It’s been a couple of weeks since I resigned from the company I co-founded. Prior to this change, I had never resigned a position before having something else lined up. This time I have the luxury of time to contemplate. This time the future is a blank canvas with all options on the table. But before I jump into my next role I thought I should reflect on my last one. Figure out what I did right, what I did wrong. Close the chapter by outlining the lessons I learned from the experience. I made a list of the things that went right and the things that didn’t. Then I started writing a series of blog posts to publish so others can learn from my mistakes.
But instead of talking about my specific experiences I went into problem solving mode. I started writing prescriptions to business problems like I thought I was an expert with decades of experience. Fortunately, a good friend and advisor punched me in the face. He set me straight. I need to start ‘doing’ again. I haven’t taken a startup to a
million billion dollar exit yet, so writing “how-to” blog posts does not make sense yet.
What does make sense though is to talk about what’s going through my mind as I reflect and look forward.
The future is a blank canvas
As an entrepreneurial minded person I have a ton of ideas. I could launch another startup or start another small business. Or I could pursue opportunities in the corporate sector where I could add value, like I’ve done before. I could even go back to school.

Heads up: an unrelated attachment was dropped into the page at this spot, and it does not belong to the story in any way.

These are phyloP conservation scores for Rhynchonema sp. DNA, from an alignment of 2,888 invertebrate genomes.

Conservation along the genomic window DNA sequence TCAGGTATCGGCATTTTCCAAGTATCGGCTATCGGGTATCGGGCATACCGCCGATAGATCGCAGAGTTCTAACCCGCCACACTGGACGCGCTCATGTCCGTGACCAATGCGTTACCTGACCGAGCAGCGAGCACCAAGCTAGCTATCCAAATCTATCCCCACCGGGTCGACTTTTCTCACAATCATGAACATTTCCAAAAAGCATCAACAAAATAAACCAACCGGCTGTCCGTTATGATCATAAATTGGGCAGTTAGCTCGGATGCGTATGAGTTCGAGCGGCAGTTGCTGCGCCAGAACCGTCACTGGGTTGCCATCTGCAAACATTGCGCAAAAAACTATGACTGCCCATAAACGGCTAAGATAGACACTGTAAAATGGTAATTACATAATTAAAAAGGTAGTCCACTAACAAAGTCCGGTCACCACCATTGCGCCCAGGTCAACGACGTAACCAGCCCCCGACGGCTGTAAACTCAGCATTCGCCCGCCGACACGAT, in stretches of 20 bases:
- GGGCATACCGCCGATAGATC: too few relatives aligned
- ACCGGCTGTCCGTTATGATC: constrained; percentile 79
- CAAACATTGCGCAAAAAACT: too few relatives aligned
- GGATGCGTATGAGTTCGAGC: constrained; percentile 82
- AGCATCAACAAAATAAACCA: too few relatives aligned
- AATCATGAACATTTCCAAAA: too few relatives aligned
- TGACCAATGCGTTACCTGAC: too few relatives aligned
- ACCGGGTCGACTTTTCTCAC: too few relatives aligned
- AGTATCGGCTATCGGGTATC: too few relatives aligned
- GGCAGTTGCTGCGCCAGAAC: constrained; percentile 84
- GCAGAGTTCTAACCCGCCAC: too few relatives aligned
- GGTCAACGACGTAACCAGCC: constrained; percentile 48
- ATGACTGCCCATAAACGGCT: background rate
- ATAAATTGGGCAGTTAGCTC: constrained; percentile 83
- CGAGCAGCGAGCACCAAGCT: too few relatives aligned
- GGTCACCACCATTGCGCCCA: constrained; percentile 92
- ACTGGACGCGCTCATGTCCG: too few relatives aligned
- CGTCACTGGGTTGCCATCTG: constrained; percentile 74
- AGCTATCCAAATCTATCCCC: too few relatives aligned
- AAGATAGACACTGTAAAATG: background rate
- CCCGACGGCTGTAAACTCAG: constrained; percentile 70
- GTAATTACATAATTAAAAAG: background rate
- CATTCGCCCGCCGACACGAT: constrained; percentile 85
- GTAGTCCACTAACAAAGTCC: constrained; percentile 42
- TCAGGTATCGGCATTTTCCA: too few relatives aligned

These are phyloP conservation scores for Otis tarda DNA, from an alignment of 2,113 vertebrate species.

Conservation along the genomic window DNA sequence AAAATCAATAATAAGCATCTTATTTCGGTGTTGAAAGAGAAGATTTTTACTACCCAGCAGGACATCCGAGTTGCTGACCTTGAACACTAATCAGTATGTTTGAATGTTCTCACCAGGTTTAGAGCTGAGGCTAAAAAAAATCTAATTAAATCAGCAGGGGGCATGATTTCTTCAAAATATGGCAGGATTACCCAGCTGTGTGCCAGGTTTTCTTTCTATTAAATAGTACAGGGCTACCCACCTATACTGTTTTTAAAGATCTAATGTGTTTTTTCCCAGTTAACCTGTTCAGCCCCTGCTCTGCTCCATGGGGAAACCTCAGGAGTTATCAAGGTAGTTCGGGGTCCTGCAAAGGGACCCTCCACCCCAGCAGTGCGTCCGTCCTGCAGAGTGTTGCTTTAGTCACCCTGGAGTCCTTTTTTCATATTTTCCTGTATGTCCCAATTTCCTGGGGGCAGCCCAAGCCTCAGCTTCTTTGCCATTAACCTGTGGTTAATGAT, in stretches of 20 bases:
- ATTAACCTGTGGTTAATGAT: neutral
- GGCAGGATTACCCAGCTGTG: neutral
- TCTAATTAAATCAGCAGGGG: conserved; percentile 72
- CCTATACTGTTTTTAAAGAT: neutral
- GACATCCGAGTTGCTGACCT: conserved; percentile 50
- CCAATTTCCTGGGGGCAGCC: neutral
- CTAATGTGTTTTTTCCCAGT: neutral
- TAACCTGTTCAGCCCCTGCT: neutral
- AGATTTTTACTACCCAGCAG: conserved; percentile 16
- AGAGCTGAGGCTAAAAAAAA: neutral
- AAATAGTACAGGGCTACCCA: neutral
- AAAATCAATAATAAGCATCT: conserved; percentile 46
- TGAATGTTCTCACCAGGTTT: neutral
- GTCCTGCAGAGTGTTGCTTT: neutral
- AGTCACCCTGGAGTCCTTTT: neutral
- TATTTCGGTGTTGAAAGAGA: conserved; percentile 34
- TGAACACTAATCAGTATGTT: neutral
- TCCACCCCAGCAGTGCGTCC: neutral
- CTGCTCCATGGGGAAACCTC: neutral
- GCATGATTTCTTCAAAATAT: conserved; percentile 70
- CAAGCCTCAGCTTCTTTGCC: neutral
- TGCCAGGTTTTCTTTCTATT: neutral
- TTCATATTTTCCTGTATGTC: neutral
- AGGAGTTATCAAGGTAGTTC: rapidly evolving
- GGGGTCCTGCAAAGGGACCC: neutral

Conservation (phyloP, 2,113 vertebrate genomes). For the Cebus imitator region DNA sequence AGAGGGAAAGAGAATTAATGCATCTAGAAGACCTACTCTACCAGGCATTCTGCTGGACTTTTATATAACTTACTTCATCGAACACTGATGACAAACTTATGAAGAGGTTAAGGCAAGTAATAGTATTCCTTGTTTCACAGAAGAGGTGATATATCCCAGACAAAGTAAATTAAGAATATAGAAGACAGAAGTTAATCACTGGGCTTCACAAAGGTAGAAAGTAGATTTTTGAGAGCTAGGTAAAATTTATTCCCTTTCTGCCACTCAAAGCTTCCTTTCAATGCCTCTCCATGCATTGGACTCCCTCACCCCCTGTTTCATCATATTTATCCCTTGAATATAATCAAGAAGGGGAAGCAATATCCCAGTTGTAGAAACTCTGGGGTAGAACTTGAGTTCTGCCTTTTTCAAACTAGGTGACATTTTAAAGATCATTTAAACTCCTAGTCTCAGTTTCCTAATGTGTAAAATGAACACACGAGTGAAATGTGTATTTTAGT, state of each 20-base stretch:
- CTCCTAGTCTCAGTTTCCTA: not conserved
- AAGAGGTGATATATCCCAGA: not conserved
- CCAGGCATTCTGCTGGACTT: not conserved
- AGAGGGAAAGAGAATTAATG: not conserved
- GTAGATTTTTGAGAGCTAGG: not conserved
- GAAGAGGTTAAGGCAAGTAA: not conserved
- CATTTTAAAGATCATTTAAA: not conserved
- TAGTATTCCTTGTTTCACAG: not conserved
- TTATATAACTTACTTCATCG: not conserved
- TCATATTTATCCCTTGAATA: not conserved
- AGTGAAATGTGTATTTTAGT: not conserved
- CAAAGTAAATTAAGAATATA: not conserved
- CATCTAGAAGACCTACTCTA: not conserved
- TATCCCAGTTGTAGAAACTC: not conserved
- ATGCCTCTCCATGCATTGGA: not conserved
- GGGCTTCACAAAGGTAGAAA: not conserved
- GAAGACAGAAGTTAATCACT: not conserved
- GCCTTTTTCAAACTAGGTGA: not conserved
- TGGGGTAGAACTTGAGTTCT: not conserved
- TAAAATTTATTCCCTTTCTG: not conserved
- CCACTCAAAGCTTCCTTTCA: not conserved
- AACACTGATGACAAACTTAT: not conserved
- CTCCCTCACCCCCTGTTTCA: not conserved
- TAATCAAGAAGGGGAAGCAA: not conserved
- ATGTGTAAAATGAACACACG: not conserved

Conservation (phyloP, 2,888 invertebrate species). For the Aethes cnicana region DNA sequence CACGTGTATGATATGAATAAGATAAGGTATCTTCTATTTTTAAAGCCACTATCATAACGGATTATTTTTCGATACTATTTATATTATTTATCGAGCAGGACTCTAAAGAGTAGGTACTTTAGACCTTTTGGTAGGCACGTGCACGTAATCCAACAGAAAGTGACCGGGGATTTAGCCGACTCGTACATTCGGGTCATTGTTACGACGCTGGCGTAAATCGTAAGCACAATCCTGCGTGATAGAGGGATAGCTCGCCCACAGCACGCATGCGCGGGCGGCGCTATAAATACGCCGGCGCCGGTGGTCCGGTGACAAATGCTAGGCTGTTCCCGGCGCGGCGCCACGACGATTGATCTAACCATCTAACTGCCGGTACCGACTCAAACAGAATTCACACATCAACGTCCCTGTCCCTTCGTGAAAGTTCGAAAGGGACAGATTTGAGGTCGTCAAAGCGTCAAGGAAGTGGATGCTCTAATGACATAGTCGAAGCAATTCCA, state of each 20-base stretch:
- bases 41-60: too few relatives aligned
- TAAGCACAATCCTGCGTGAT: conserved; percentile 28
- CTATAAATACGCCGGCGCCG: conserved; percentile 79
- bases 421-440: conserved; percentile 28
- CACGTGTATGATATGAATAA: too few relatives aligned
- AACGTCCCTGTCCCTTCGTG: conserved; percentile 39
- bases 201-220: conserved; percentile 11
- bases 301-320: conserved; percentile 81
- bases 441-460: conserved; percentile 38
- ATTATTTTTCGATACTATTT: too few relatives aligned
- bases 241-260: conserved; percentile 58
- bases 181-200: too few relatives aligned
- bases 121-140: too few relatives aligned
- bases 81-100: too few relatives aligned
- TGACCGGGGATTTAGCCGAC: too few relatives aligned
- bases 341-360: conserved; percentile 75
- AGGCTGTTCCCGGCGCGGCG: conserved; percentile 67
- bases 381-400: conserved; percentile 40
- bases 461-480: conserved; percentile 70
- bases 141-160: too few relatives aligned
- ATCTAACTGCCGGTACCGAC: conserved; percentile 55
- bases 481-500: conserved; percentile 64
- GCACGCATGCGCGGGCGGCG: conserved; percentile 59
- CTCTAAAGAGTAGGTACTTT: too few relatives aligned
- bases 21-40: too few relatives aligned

I’ve always believed I could do anything that I set my mind to do. My dad used to tell me, “if you can conceive it, and believe it, you can achieve it.” But before jumping down one path, I decided to step back.
Starting with why
I remembered Simon Sinek’s TEDx talk, How Great Leaders Inspire Action. He explains how leading companies attract great employees and loyal customers by communicating their mission, their why. “People don’t buy what you do, they buy why you do it,” Simon says. I believe Simon’s talk can relate to individuals as well.
So I decided to define my personal mission, the ‘why’ I will get up every day with passion, my purpose for being. It’s gotta be more than about money. And I need to determine the culture I want to associate with, the values I will not compromise.
In high school, I used to think my purpose was to win at football. I got up every day with a passion for the game. I hit the gym with my mission in mind. I practiced and played with passion. I lived a culture of hard work, persistence and endurance. But our team didn’t win the state championship. We didn’t even have a winning record during my tenure. It’s ok though, because football’s purpose in my life was to teach me discipline, humility and how to overcome pain and get back on my feet. Those skills have helped me tremendously in business and in life.
Over the last couple of years I thought my purpose was to win at entrepreneurship. I got up every day with a passion for business. I obsessed, talked and dreamt about it.
The ‘why’ is the destination
While I still have a passion for football and entrepreneurship, I realize they are just vehicles. They are what I did. But it doesn’t matter what I do, it matters why I do it. What matters is the destination, the cause. The why will drive me, determine what I do, and who I work with.
Whether I end up building my own company, working in a corporate role, joining a non-profit, entering politics or anything else, I have to start with why.
So that’s what I’m doing.
In my next post I share my personal mission – my ‘why’ – and the thinking that helped me define it.